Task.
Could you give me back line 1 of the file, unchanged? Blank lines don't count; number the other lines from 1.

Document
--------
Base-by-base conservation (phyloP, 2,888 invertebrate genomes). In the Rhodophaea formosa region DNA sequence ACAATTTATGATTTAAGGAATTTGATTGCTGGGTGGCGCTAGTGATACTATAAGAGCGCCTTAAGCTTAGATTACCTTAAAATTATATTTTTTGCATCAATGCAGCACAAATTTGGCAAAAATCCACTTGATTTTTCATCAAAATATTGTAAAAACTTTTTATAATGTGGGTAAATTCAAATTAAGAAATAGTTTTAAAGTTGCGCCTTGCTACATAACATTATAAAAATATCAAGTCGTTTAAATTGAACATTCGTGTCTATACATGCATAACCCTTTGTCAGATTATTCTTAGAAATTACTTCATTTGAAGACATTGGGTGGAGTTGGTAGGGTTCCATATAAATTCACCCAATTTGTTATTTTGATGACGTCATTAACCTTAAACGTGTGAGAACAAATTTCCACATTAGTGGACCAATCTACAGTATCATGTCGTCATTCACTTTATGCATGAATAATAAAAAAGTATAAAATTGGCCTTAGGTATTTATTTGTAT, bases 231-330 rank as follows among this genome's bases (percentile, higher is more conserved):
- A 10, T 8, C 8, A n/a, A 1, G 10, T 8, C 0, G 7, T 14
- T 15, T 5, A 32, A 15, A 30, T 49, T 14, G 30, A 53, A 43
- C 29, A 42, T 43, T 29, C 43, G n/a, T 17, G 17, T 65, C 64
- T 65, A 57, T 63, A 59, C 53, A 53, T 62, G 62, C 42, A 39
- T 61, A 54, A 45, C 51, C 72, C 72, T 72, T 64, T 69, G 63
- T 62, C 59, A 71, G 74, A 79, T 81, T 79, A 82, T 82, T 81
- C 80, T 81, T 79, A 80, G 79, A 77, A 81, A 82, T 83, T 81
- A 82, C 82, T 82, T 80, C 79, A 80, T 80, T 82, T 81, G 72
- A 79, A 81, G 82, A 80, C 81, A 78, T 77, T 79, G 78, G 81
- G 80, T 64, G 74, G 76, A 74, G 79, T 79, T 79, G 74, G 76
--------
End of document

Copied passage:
Base-by-base conservation (phyloP, 2,888 invertebrate genomes). In the Rhodophaea formosa region DNA sequence ACAATTTATGATTTAAGGAATTTGATTGCTGGGTGGCGCTAGTGATACTATAAGAGCGCCTTAAGCTTAGATTACCTTAAAATTATATTTTTTGCATCAATGCAGCACAAATTTGGCAAAAATCCACTTGATTTTTCATCAAAATATTGTAAAAACTTTTTATAATGTGGGTAAATTCAAATTAAGAAATAGTTTTAAAGTTGCGCCTTGCTACATAACATTATAAAAATATCAAGTCGTTTAAATTGAACATTCGTGTCTATACATGCATAACCCTTTGTCAGATTATTCTTAGAAATTACTTCATTTGAAGACATTGGGTGGAGTTGGTAGGGTTCCATATAAATTCACCCAATTTGTTATTTTGATGACGTCATTAACCTTAAACGTGTGAGAACAAATTTCCACATTAGTGGACCAATCTACAGTATCATGTCGTCATTCACTTTATGCATGAATAATAAAAAAGTATAAAATTGGCCTTAGGTATTTATTTGTAT, bases 231-330 rank as follows among this genome's bases (percentile, higher is more conserved):